Over the years of Bolshevik rule, the Russian people have found many ways of adjusting and adapting their thinking and behavior to new and often sudden conditions and requirements. It may yet be that, in order to survive, they can find even more subtle means by which to make the fiction of a communist utopia appear real--at least real enough to satisfy their party leaders.
The coal industry is important to the economies of the Common Market countries for security and social reasons as well as for economic reasons. While the security problem is less relevant now than it was a few years ago--because of the increased diversification of the supply sources of energy--it is still a consideration.
My thesis is that the structure and dynamics of British social and political life are to be understood in terms of the traditional society out of which modern Britain emerged, and the particular manner in which the transition to modernity developed. More specifically, it is argued that a crucial key to understanding British social and political life is the fact that Britain entered upon modernity as a Gemeinschaft, to use a term coined by Tonnies, that is, a collectivity whose members are bound together by affective ties to the collectivity itself, and to each other as members of the collectivity.
Although observers do not all agree as to its magnitude, most of them concur that the United States economy and the world's economies in general have experienced various shades of inflation since World War II. Much has been written in recent years on its causes and control. Few believe that any one cause has been dominant, or that any one method of control would be effective. By and large, however, in economic literature and in testimony before Congressional committees, the proponents of the principal views on the causes and control of inflation fall into two major groups: the "demand-pullers" and the 'cost-pushers,' the first emphasizing the "pull" of monetary and fiscal factors, the second emphasizing the 'push' of industrial and union "market power."
Political science has always resorted to metaphors, to the device of proceeding from the known to the unknown. Those who criticize the use of "models" need to understand that they too must use them. Accordingly, much of the conflict over the use of models is spurious. The choice is not between models and no models, but between a critical consciousness of their use and an uncritical acceptance. An open and "hygienic" use of models may or may not aid using developing empirically sound political theory, but it would enable us to run far less risk than we take with the hidden, implicit, and rigidified metaphors that one frequently finds in the textbooks of political science.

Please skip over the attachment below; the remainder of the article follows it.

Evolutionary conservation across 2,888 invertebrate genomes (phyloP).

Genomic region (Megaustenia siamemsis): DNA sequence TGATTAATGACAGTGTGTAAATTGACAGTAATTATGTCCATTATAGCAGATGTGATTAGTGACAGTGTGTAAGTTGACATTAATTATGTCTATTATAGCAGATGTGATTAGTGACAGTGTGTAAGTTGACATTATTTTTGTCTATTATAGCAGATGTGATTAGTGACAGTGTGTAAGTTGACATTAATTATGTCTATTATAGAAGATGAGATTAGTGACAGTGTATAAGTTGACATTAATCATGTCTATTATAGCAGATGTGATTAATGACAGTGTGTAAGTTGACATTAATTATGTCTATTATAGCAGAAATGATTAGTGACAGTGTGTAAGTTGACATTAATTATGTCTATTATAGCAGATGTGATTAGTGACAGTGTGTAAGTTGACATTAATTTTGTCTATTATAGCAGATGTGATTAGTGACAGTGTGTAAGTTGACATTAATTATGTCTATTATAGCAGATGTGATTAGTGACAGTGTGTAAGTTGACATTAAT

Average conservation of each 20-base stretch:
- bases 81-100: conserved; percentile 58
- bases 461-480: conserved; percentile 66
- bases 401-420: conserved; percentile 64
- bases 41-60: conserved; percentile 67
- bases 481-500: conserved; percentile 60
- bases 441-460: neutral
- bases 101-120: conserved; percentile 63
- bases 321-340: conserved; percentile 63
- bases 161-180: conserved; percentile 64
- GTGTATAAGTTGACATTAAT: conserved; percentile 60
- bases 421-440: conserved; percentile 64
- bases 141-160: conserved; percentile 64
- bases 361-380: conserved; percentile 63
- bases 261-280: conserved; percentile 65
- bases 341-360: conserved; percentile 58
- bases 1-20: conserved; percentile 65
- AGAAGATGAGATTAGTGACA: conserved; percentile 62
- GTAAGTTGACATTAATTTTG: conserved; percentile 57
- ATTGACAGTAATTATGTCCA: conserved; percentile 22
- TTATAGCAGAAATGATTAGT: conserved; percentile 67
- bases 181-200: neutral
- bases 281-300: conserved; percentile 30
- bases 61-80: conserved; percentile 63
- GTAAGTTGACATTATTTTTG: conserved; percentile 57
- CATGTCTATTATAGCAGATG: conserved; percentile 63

Comment on Hans Neisser's piece, "Economic Imperialism Reconsidered," in Social Research, vol 27 (Spring 1960).
Discussion of literature including: The Squeeze: Cities Without Space by Edward Higbee; Family Growth in Metropolitan America, by Charles F. Westoff, Robert G. Potter, Jr., Philip C. Sagi, Elliot G. Mishler; Guiding Metropolitan Growth, by the Committee for Economic Development; The Changing Economic Function of the Central City, by Raymond Vernon; Metropolis Against Itself, Robert C. Wood.
The Religious Factor: A Sociological Study of Religion's Impact on Politics, Economics, and Family Life
Review of book by Gerhard Lenski. Garden City, N.Y.: Doubleday. 1961. xvi & 381 pp.
Review of book edited by Georges Gurvitch. Paris: Presses Universitaires de France. 1960. 466 pp.
Review of book by Wolfgang F. Stolper. Cambridge: Harvard University press. 1960. xxv & 478 pp.
Review of book by Gerhard Bry. National Bureau of Economic Research, No. 68, General Series. Princeton: Princeton University Press. 1960. 486 pp.
Review of Book by Jonathan V. Levin. Cambridge: Harvard University Press. 1960. 347 pp.
Review of book by K. Venkatagiri Gowda. Allahabad, India: Chaitanya. 1961. 269 pp.
Review of book by Nils Andren. Stockholm: Almqvist and Wiksell. 1961. 252 pp
Review of book by Milton Kovner. Washington, DC: Public Affairs Press. 1961. 130 pp.
Review of book by Lorna Hahn. Washington, DC: Public Affairs Press. 1960. xii & 264 pp.